Part I: Antisocial, Weird, or Displaced?
Chapter 1: The Mistaken Identity
Chapter 2: Alone Is Not a Four-Letter Word
Chapter 3: Becoming an Alien
Chapter 4: “Anyone Else IN?”
Chapter 5: Meditating with the Majority: The Introverted Society
Part II: The Introvert’s Wish List
Chapter 6: A Room of Your Own
Chapter 7: The Time to Think
Chapter 8: The Right to Retreat
Chapter 9: The Freedom of a Flâneur
Chapter 10: Inroads to Intimacy
Part III: Standing Still in a Loud World
Chapter 11: The Conversation Conundrum
Chapter 12: The Anti-Party Guide
Chapter 13: Why Did I Want to Work with People?
Chapter 14: The Downside to Self-Containment
Chapter 15: Showing Up for Relationships
Part IV: Outing the Introvert
Chapter 16: From Apology to Acceptance—and Beyond
Chapter 17: Celebrating Introversion
Chapter 18: Expressing What’s In There
Chapter 19: Moshing on Your Own Terms
Chapter 20: Introvert Power
About the Author
To be yourself in a world that is constantly trying to make you something else is the greatest accomplishment.
—Ralph Waldo Emerson
“He’s thin and white…if he’s tall he’s got bad posture.”
“Not particularly attractive, ungainly, with skin problems—would be first underweight and then (later in life) overweight.”
“Conservative style, neutral colors.”
These are some descriptions of what an introvert looks like.
What is alarming is that these descriptions all come from introverts! When the same people describe themselves, the picture changes:
“My physical appearance is…exotic. Light green-blue slanted eyes and high cheekbones.”
“I’m overweight, tanned skin, big, round, and dark brown eyes.”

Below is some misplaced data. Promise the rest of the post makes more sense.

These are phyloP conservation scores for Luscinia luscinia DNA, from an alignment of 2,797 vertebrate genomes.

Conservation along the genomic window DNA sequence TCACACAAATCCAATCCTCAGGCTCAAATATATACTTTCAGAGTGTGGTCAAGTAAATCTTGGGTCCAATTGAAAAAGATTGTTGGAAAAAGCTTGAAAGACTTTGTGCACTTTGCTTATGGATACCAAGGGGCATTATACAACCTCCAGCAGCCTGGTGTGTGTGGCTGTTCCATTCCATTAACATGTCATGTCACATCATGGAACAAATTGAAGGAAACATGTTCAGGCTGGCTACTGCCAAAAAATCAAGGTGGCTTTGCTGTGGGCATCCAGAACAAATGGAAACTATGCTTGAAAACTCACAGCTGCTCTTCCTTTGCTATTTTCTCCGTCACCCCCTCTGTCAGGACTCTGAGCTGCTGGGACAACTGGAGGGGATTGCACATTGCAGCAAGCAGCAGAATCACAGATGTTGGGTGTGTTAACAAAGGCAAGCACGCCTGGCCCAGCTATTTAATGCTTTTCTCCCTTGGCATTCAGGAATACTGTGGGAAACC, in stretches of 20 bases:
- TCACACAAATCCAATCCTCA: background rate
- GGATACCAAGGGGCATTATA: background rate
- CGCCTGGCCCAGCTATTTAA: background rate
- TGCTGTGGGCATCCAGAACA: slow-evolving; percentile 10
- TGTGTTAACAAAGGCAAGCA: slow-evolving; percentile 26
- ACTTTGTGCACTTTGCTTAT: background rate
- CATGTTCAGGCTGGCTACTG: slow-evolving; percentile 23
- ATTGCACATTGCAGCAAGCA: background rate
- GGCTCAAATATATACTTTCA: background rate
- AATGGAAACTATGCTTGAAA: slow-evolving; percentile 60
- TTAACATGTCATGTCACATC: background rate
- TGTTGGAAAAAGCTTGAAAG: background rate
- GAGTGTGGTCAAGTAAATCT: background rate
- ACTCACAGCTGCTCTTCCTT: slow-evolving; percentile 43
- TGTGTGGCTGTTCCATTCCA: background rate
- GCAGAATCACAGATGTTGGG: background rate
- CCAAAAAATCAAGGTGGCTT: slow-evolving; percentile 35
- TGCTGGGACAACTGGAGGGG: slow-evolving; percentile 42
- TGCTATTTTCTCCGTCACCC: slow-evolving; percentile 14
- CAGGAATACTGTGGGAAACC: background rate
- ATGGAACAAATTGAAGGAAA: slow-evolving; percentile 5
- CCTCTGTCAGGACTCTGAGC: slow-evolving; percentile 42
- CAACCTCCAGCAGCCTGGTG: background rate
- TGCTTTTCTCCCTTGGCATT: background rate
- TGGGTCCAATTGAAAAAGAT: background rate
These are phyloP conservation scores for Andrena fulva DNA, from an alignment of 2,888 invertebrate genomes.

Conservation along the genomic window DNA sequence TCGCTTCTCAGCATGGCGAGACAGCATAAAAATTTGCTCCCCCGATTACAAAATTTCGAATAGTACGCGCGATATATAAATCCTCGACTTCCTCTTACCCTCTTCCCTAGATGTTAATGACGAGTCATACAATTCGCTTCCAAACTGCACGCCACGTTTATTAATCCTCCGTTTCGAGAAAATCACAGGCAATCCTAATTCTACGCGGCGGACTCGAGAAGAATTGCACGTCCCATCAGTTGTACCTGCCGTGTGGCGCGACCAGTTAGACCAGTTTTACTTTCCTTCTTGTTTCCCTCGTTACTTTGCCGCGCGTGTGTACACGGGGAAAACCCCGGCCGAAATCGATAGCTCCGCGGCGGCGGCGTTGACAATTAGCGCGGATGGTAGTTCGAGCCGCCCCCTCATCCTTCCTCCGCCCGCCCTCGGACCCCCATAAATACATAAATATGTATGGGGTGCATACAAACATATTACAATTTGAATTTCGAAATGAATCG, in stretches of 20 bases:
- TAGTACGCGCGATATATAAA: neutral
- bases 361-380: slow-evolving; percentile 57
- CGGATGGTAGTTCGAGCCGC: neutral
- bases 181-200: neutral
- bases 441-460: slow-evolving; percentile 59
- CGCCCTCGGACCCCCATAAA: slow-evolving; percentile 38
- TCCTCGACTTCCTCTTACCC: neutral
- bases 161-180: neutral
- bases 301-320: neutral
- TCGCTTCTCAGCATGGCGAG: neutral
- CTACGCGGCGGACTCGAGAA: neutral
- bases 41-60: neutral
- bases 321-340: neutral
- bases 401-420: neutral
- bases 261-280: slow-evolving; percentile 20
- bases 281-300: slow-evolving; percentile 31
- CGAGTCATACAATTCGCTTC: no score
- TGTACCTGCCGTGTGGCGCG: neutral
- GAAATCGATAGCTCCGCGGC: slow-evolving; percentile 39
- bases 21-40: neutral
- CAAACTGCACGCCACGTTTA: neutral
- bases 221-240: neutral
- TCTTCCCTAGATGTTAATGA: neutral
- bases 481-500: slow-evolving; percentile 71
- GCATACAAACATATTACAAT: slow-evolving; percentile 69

“Somewhat tall, reasonably attractive considering age.”
“Brown curly hair—I look like I’m from another country.”
What stood out to me as I polled these people was the sterile and colorless quality of the archetypal introvert, contrasted by the colorized descriptions of the self-identified introverts. The stereotyped introvert is often seen as introvert by default when, in fact, introversion is defined as a preference. Introverts generally prefer a rich inner life to an expansive social life; we would rather talk intimately with a close friend than share stories with a group; and we prefer to develop our ideas internally rather than interactively.
So how have we jumped from these preferences to images of a cowering, reclusive weirdo? Iris Chang commented, “Whatever is not commonly seen is condemned as alien.” We have lost our eyes for introversion. As we discussed in the introduction, introverts make up more than half of the population, yet we assume that introverts are an occasional deviation—the geeks in the shadows. Introversion, by definition, is not readily seen. Introverts keep their best stuff inside—that is, until it is ready. And this drives extroverts crazy! The explanation for the introvert’s behavior—and there must be an explanation for this behavior, say the extroverts—is that he or she is antisocial, out of touch, or simply a snob.
Because introverts are trickier to read, it is easy to project our fears and negative biases onto this preference. And it’s not just extroverts who do this. As my informal poll revealed, we often make similar assumptions about other introverts, and—most troubling of all—about ourselves! One of the introverts I polled is a striking beauty. She described her physical appearance as “OK.” Another very attractive introvert described herself as “the status quo.” These downplayed descriptions may reflect a tendency to focus less on externals, but we also tend to downplay our very personalities—the style we prefer. For example, do you ever jokingly or apologetically admit to being antisocial, or view yourself as boring in relation to your chatty associates? Do you beat yourself up for not joining in? Do you worry that something is wrong with you; that you’re missing out; that who you are naturally is a problem needing correction?
Your nature is not the problem. The problem is that you have become alienated from your nature—from your power source. As Isabel Briggs Myers discussed in her book, Gifts...
Laurie A. Helgoe, Ph.D. (Author)
Laurie Helgoe, Ph.D., is a nationally recognized author and psychologist with 20 years of clinical experience. She practices at Family Psychiatric Services in Charleston, West Virginia, and is a clinical faculty at the West Virginia University School of Medicine. She is co-author of The Anxiety Answer Book. Her website is www.lauriehelgoe.com.